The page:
Now you may have some preconceived notions of what a sheep is like. The Biblical picture of a sheep is not a pleasant one. Sheep are dirty animals; their wool collects dirt; they need other people to clean them. They have no sense of direction. They can easily get lost if someone is not guiding them. This is the picture John gives us. This is of course, a picture of our own natures. We are all like sheep who have gone astray as Isaiah 53 makes clear.

Jesus begins chapter 10 with an illustration, a proverb in verse 6.  In order for us to properly understand the context of chapter 10, we must realize that Jesus is addressing the Pharisees. They are the ones that are blind and cannot see. The Pharisees are the under-shepherds of their flocks. Jesus is primarily addressing the under-shepherds in chapter 10.

We see in the beginning of chapter 10 that Jesus is addressing the Pharisees, but they do not understand what He was saying to them.. Then in verse 10, he says that they are like thieves and robbers who come to steal and to destroy. The difference between these under-shepherds and the great shepherd is that the under-shepherds, the Pharisees who are to lead their flock into safe pastures, actually lead them to their deaths, while the great shepherd Jesus comes to give them life abundantly, as verse 10 affirms. He comes to give His sheep a life filled with abundance of goodness and guidance so the sheep may see the light and live faithfully to their great Shepherd. This is the idea of abundant life. It does not mean that the sheep will never suffer, but it does mean that the Shepherd has given enough guidance and light to the sheep, in particular in His revelation, so the sheep may live in obedience all the days of their lives. Abundant living is faithful living.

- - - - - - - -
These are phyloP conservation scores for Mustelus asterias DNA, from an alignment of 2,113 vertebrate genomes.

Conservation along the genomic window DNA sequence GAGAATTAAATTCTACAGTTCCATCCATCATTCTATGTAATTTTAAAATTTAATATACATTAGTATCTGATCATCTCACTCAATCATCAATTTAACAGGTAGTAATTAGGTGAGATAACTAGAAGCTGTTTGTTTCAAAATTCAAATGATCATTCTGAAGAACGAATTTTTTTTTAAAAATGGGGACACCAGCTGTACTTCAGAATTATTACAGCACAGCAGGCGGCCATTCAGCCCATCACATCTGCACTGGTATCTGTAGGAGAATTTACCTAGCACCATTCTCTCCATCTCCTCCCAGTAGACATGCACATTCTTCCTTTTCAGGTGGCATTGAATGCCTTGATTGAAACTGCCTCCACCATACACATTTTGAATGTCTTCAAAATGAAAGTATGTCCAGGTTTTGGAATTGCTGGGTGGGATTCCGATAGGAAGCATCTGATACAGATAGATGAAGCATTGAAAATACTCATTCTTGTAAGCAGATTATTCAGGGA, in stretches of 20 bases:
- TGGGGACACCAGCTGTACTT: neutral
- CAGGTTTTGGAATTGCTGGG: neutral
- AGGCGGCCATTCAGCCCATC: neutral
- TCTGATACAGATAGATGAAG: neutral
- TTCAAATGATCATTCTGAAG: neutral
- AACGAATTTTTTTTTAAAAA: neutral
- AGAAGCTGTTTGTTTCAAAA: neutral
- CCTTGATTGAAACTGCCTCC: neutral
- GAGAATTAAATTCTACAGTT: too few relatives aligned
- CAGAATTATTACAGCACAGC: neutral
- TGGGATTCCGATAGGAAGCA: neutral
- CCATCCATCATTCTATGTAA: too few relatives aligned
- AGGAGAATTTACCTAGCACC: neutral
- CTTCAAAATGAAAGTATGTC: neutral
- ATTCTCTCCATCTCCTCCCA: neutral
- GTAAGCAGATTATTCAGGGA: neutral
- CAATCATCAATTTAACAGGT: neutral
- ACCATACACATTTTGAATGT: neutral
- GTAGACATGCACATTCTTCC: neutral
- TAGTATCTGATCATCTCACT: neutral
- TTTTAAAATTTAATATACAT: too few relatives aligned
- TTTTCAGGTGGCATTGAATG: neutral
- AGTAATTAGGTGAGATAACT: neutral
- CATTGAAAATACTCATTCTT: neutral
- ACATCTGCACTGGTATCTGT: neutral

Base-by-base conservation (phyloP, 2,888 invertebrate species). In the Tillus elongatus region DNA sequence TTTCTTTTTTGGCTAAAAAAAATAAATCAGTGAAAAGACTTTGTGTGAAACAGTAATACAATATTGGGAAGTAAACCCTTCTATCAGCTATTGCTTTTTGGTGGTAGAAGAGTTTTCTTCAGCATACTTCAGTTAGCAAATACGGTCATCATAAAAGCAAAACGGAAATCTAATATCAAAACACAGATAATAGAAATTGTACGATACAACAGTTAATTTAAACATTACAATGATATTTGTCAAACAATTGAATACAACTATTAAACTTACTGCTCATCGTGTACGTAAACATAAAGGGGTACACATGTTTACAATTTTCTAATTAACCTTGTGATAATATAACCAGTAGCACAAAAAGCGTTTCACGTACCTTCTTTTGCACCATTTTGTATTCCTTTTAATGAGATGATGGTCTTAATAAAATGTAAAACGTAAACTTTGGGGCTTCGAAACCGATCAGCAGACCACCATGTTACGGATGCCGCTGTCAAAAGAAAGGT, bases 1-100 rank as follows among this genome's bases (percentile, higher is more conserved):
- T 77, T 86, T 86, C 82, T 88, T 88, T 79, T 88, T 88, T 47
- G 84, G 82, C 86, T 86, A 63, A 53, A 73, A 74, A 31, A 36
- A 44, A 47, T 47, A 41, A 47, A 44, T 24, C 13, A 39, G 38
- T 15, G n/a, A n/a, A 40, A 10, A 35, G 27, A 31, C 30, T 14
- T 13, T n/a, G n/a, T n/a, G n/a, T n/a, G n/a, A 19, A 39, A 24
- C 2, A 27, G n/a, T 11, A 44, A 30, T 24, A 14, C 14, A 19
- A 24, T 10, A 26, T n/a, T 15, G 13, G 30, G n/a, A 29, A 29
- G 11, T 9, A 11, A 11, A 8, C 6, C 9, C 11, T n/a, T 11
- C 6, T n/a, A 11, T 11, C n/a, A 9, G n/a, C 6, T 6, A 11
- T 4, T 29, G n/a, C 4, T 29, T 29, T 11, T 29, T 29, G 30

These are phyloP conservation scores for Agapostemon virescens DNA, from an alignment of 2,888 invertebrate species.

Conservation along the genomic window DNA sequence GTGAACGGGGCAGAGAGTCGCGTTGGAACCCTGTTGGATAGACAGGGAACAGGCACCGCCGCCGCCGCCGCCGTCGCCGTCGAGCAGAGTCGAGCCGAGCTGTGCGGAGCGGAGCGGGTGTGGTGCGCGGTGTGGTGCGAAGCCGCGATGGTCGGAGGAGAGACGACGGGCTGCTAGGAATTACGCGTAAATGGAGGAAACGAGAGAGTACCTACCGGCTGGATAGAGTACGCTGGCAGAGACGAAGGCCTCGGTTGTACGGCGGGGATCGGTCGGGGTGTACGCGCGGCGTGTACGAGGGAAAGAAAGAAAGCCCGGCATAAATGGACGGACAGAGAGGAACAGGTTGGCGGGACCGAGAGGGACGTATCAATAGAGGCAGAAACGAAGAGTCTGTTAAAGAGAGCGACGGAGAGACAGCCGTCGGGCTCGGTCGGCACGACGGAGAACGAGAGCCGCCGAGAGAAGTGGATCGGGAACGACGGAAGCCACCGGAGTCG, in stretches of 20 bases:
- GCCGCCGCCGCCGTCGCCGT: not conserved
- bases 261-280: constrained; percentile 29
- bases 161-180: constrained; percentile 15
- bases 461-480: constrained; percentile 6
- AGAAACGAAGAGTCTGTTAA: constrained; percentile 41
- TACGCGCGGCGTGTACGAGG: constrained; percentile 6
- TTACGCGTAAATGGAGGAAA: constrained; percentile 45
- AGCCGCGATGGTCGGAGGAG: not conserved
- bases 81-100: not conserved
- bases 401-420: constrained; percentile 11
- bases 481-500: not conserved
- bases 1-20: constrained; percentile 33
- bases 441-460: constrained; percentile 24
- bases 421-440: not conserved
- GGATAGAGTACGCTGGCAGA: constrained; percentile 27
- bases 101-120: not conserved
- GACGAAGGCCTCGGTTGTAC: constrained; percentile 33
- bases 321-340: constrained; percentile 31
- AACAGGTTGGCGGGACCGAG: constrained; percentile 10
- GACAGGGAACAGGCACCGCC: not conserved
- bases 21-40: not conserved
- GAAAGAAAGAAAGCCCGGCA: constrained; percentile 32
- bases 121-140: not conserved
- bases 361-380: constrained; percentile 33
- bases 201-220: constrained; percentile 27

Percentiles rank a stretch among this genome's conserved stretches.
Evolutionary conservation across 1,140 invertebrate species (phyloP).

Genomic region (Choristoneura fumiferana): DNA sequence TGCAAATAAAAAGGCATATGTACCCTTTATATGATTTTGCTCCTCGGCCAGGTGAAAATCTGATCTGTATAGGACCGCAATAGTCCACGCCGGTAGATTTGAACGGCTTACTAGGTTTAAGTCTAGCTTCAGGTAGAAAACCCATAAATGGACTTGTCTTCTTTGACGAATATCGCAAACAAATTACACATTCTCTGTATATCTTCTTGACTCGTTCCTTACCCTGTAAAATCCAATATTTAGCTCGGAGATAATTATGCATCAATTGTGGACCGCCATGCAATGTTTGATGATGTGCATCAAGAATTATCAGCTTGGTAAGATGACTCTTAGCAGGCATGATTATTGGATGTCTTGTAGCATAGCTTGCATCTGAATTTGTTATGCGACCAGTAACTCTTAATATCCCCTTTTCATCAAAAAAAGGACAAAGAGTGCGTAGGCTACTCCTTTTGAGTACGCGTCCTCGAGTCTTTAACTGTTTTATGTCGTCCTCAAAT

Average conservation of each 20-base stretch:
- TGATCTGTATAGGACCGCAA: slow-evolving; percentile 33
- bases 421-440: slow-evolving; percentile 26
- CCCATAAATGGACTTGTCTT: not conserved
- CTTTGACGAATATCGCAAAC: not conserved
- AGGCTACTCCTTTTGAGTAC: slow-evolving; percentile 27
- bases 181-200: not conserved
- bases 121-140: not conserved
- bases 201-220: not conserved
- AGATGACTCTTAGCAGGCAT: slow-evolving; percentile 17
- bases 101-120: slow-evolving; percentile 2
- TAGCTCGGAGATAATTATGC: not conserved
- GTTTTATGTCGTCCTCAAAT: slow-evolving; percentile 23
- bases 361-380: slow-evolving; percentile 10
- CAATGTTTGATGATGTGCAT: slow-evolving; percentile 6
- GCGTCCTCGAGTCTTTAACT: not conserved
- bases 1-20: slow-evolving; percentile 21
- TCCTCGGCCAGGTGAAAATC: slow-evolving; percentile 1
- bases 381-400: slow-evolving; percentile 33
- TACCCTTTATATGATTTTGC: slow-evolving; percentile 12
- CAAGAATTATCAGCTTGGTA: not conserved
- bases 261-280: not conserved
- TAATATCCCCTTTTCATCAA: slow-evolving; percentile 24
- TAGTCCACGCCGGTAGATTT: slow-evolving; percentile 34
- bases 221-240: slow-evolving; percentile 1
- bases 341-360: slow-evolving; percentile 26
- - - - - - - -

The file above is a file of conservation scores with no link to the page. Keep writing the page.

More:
Verses 1-10 fleshes out this idea with a contrast. The main audience in this text is those who are leading the flock; the under-shepherds, the pastors. Jesus defines the Pharisees as under-shepherds in a bad light. The problem with these under-shepherds is that they lead their sheep to destruction, but the good pastors, the good under-shepherds lead their sheep to abundant living by teaching them, equipping them, feeding them with bread and wine and leading them to green pastures.

Our main text this morning begins in verse 11. John 10 is concerned about giving us two contrasting pictures: One of the false under-shepherds and the other of the true under-shepherds. In verse 11 Jesus makes the fourth “I am” statement. He says He is the good shepherd who lays down His life for His sheep.[1] This is clear as we consider the shepherds in the Older Covenant. David had to fight to preserve His sheep. He fought off a lion and a bear who sought to destroy His flock. In the same manner, Jesus as the great shepherd is prepared to die for His flock. In fact, He came to earth for that very purpose. He came to die for His sheep. At this point you may ask: What does this have to do with Easter? Death is part of the Old World. But the text says so much more. In verses 17 and 18 we see that Jesus came to lay down His life for the sheep for two purposes: The first we have already seen, that they may have abundant life; that is, that they may live with the light of the gospel, under the protection of the shepherd, but secondly, He laid down His life so He may take it up again. After all, what is the purpose if the shepherd is dead? If the Shepherd dies, then there is no one to protect the sheep. The wolves will come in and devour the flock. But Jesus as the great Shepherd lays down His life for the flock, so that He may be raised from the dead and give the flock new hope and new strength.

The reason Paul says in I Corinthians 15 that if there is no resurrection we are people to be pitied, is because if the shepherd dies and is not raised, then the wolves will come and feast in an open buffet. But since Christ has been raised, we have the promise that the gates of hell or the wolves will not have final victory over the Church of God, the flock of the great Shepherd.